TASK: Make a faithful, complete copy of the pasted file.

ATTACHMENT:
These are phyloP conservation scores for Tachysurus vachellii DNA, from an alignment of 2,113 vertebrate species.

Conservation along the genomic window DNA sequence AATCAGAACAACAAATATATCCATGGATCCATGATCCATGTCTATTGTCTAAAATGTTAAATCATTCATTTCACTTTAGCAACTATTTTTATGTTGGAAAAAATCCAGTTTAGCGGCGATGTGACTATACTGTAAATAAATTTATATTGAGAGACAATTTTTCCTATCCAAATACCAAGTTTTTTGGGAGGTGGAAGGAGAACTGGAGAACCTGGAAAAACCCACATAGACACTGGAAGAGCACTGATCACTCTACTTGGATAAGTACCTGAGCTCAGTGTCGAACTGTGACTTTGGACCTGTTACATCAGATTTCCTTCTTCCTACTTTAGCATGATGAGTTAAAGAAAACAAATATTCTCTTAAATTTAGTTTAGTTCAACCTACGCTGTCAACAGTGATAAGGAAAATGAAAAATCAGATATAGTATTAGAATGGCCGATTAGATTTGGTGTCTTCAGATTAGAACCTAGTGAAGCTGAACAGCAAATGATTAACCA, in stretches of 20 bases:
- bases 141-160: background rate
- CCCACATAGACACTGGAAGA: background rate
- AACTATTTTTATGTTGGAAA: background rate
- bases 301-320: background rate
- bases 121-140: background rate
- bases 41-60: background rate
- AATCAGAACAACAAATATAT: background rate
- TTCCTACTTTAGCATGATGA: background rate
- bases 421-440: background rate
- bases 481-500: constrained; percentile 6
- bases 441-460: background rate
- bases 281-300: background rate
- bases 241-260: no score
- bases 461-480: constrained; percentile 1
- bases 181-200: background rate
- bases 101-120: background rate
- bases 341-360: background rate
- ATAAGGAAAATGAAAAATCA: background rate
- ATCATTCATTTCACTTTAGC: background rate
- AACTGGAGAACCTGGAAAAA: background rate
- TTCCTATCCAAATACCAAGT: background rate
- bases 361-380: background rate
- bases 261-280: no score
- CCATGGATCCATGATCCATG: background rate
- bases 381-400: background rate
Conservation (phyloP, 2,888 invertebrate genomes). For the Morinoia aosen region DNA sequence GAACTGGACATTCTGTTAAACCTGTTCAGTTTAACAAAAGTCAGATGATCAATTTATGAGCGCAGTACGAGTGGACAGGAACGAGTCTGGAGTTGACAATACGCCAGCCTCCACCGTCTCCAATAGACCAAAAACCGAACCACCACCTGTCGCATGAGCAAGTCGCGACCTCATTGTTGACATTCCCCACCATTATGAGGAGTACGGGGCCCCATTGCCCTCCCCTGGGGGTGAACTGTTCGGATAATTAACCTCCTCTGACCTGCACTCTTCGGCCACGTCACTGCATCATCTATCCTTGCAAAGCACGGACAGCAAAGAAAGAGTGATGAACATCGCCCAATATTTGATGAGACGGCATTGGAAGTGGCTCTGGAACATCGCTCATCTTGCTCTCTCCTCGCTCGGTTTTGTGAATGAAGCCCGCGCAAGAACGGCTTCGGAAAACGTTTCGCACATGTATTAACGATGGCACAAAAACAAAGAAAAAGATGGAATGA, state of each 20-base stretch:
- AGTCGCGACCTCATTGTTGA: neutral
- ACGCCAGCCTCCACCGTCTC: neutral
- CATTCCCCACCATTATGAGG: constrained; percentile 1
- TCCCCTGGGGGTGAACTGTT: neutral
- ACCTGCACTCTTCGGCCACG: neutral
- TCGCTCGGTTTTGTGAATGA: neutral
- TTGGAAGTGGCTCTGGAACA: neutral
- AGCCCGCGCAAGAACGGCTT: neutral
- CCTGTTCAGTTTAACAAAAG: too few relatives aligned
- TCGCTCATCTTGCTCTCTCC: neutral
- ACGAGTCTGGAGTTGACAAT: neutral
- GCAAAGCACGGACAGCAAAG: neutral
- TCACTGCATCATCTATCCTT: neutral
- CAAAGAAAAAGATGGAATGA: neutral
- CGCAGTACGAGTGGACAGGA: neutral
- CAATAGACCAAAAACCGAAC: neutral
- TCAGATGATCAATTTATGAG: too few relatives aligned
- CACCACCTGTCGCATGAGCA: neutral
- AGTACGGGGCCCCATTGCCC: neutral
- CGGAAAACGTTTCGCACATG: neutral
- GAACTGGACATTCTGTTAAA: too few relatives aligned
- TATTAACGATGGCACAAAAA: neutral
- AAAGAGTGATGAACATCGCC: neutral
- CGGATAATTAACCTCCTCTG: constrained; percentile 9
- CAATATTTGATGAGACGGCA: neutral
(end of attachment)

These are phyloP conservation scores for Tachysurus vachellii DNA, from an alignment of 2,113 vertebrate species.

Conservation along the genomic window DNA sequence AATCAGAACAACAAATATATCCATGGATCCATGATCCATGTCTATTGTCTAAAATGTTAAATCATTCATTTCACTTTAGCAACTATTTTTATGTTGGAAAAAATCCAGTTTAGCGGCGATGTGACTATACTGTAAATAAATTTATATTGAGAGACAATTTTTCCTATCCAAATACCAAGTTTTTTGGGAGGTGGAAGGAGAACTGGAGAACCTGGAAAAACCCACATAGACACTGGAAGAGCACTGATCACTCTACTTGGATAAGTACCTGAGCTCAGTGTCGAACTGTGACTTTGGACCTGTTACATCAGATTTCCTTCTTCCTACTTTAGCATGATGAGTTAAAGAAAACAAATATTCTCTTAAATTTAGTTTAGTTCAACCTACGCTGTCAACAGTGATAAGGAAAATGAAAAATCAGATATAGTATTAGAATGGCCGATTAGATTTGGTGTCTTCAGATTAGAACCTAGTGAAGCTGAACAGCAAATGATTAACCA, in stretches of 20 bases:
- bases 141-160: background rate
- CCCACATAGACACTGGAAGA: background rate
- AACTATTTTTATGTTGGAAA: background rate
- bases 301-320: background rate
- bases 121-140: background rate
- bases 41-60: background rate
- AATCAGAACAACAAATATAT: background rate
- TTCCTACTTTAGCATGATGA: background rate
- bases 421-440: background rate
- bases 481-500: constrained; percentile 6
- bases 441-460: background rate
- bases 281-300: background rate
- bases 241-260: no score
- bases 461-480: constrained; percentile 1
- bases 181-200: background rate
- bases 101-120: background rate
- bases 341-360: background rate
- ATAAGGAAAATGAAAAATCA: background rate
- ATCATTCATTTCACTTTAGC: background rate
- AACTGGAGAACCTGGAAAAA: background rate
- TTCCTATCCAAATACCAAGT: background rate
- bases 361-380: background rate
- bases 261-280: no score
- CCATGGATCCATGATCCATG: background rate
- bases 381-400: background rate
Conservation (phyloP, 2,888 invertebrate genomes). For the Morinoia aosen region DNA sequence GAACTGGACATTCTGTTAAACCTGTTCAGTTTAACAAAAGTCAGATGATCAATTTATGAGCGCAGTACGAGTGGACAGGAACGAGTCTGGAGTTGACAATACGCCAGCCTCCACCGTCTCCAATAGACCAAAAACCGAACCACCACCTGTCGCATGAGCAAGTCGCGACCTCATTGTTGACATTCCCCACCATTATGAGGAGTACGGGGCCCCATTGCCCTCCCCTGGGGGTGAACTGTTCGGATAATTAACCTCCTCTGACCTGCACTCTTCGGCCACGTCACTGCATCATCTATCCTTGCAAAGCACGGACAGCAAAGAAAGAGTGATGAACATCGCCCAATATTTGATGAGACGGCATTGGAAGTGGCTCTGGAACATCGCTCATCTTGCTCTCTCCTCGCTCGGTTTTGTGAATGAAGCCCGCGCAAGAACGGCTTCGGAAAACGTTTCGCACATGTATTAACGATGGCACAAAAACAAAGAAAAAGATGGAATGA, state of each 20-base stretch:
- AGTCGCGACCTCATTGTTGA: neutral
- ACGCCAGCCTCCACCGTCTC: neutral
- CATTCCCCACCATTATGAGG: constrained; percentile 1
- TCCCCTGGGGGTGAACTGTT: neutral
- ACCTGCACTCTTCGGCCACG: neutral
- TCGCTCGGTTTTGTGAATGA: neutral
- TTGGAAGTGGCTCTGGAACA: neutral
- AGCCCGCGCAAGAACGGCTT: neutral
- CCTGTTCAGTTTAACAAAAG: too few relatives aligned
- TCGCTCATCTTGCTCTCTCC: neutral
- ACGAGTCTGGAGTTGACAAT: neutral
- GCAAAGCACGGACAGCAAAG: neutral
- TCACTGCATCATCTATCCTT: neutral
- CAAAGAAAAAGATGGAATGA: neutral
- CGCAGTACGAGTGGACAGGA: neutral
- CAATAGACCAAAAACCGAAC: neutral
- TCAGATGATCAATTTATGAG: too few relatives aligned
- CACCACCTGTCGCATGAGCA: neutral
- AGTACGGGGCCCCATTGCCC: neutral
- CGGAAAACGTTTCGCACATG: neutral
- GAACTGGACATTCTGTTAAA: too few relatives aligned
- TATTAACGATGGCACAAAAA: neutral
- AAAGAGTGATGAACATCGCC: neutral
- CGGATAATTAACCTCCTCTG: constrained; percentile 9
- CAATATTTGATGAGACGGCA: neutral